National Endowment for the Arts Announces Recipients of NEA Teacher Institute Awards
New NEA initiative seeks to create professional development models for teachers
May 5, 2005
Washington, D.C. - The National Endowment for the Arts, in partnership with the Massachusetts Cultural Council and the Western States Arts Federation (WESTAF), announces twelve recipients of the first NEA Teacher Institutes. Twelve awards of $40,000 each will support educational and arts organizations in New England and western states to design and produce summer institutes for arts educators, classroom teachers, and teaching artists. The NEA Teacher Institute awards will help develop exemplary institute models that schools can use to strengthen teacher training and improve the level of arts instruction.
"The National Endowment for the Arts is committed to advancing the quality of arts education by investing in model programs for teachers and students. Without serious and sustained arts education we deny our children the opportunity to become fully realized human beings," said Dana Gioia, Chairman of the National Endowment for the Arts.
The twelve five-day institutes will immerse participants in the study of a seminal "anchor work" of art, such as masterpieces by Picasso, Shakespeare, and Puccini. Each institute will result in standards-based curriculum units that participating educators will pilot with their students in Fall 2005. In December, each institute will reconvene for a day so educators can share and critique the units with their peers. The five strongest institutes will be supported for a second year.
The two cooperating organizations – the Massachusetts Cultural Council, and WESTAF, support arts and humanities programs for nonprofits, schools, communities, and individuals throughout the New England region and western states, respectively. These partners have selected the institute awardees and will administer the institute grants. After issuing a national Request for Proposals, they have together selected the firm of Rockman et al. of San Francisco, California to serve as the national evaluator for the project. Education specialists from Rockman will assess the efficacy of the pilot programs and produce an evaluation and best practices report, to be disseminated by state education departments and state arts agencies.
This is the latest among the NEA's efforts to provide leadership in arts education by developing and evaluating pilot projects for educators, students, and school administrators. Related NEA programs include the NEA Institute for School Leaders, a pilot institute for K-12 administrators on the challenge of comprehensive arts education. In addition, the NEA sponsors the Summer School in the Arts Initiative, which supports and evaluates standards-based summer arts programs for youth.
The first NEA Teacher Institute Award recipients include:
California State University (Sacramento, CA): this institute will focus on the musical piece Portrait of Lincoln by composer Aaron Copland.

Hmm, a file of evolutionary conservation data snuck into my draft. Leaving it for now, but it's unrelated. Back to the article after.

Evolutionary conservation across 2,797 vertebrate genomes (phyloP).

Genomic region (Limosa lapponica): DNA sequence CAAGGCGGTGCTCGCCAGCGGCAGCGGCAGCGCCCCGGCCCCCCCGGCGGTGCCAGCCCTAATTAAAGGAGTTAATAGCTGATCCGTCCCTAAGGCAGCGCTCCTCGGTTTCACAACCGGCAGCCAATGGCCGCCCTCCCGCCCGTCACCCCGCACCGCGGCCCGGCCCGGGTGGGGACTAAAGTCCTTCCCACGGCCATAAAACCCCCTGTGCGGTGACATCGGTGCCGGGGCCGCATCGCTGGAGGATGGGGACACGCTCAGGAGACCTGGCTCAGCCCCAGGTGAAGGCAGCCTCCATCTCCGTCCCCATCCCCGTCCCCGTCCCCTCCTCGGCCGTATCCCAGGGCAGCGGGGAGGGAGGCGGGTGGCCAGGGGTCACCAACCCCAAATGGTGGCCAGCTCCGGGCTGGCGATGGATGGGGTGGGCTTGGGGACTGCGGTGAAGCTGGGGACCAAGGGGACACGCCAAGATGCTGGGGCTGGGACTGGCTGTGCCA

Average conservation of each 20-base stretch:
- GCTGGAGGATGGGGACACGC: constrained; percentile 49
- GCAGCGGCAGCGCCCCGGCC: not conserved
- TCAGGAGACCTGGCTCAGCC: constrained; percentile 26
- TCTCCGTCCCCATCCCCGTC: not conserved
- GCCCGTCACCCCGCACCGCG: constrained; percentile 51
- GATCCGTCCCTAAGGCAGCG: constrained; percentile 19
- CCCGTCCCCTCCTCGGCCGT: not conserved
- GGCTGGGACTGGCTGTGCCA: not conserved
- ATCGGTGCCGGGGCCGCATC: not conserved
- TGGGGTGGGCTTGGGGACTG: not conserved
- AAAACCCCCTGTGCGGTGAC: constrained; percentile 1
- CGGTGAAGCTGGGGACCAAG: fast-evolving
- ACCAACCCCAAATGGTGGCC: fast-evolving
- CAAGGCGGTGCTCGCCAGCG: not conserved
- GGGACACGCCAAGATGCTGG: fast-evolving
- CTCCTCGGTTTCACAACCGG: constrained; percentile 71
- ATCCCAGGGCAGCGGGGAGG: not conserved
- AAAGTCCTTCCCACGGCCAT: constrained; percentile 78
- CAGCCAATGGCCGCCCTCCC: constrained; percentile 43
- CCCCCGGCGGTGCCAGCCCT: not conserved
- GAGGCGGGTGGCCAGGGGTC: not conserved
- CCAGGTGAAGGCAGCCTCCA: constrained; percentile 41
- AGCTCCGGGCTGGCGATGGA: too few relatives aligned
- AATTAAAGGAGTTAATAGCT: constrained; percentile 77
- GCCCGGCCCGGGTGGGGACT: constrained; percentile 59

The Colorado Alliance for Arts Education (Denver, CO): this institute will analyze Alambrista (1977), an award-winning film depicting the harsh realities of Mexican life on both sides of the border.
The Galef Institute (Santa Monica, CA): This institute will investigate Pablo Picasso's famous mural Guernica along with the ballet Appalachian Spring, composed by Aaron Copland.
The Nevada Alliance for Arts Education (Reno, NV): This institute will consider two landscape paintings of the Pyramid Lake area, as well as the folk art traditions of the Paiute tribe in the Pyramid Lake Reservation.
The Performing Arts Center of Los Angeles (Los Angeles, CA): This institute will study the poetry of Harlem Renaissance writer Langston Hughes and Revelations, a masterpiece of modern dance by choreographer Alvin Ailey.
The Wyoming Arts Council (Cheyenne, WY): This institute highlights an exemplary work of ancient Egyptian art, contrasted with Pablo Picasso's lithograph series The Toros Portfolio (ca. 1959).
Arts Alliance of Northern New Hampshire (Littleton, NH): This institute will study the epic poem Shahnameh, a Central Asian literary classic written by the 10th century Persian bard Ferdowsi.
The Boston Public Library Foundation (Boston, MA): This institute examines the architecture of the Boston Public Library, a National Historic Landmark.
The Arts Literacy Project (Providence, RI): This institute will consider Walt Whitman's famous poem Song of Myself.
The DeCordova Museum and Sculpture Park (Lincoln, MA): This institute will investigate the kinetic sculptures of artist George Rickey.
Portland Museum of Art (Portland, ME): This institute looks at painter Winslow Homer's late-career seascape Weatherbeaten, created in a studio at Prout's Neck, 12 miles from the museum.
Shakespeare and Company (Lenox, MA): This institute will analyze William Shakespeare's play Macbeth.
Total number of grants: 12
For further information on awardees or the National Endowment for the Arts, contact the NEA Office of Communications at 202-682-5570.
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The National Endowment for the Arts is a public agency dedicated to supporting excellence in the arts, both new and established; bringing the arts to all Americans; and providing leadership in arts education. Established by Congress in 1965 as an independent agency of the federal government, the Endowment is the nation's largest annual funder of the arts, bringing great art to all 50 states, including rural areas, inner cities, and military bases.
National Endowment for the Arts · an independent federal agency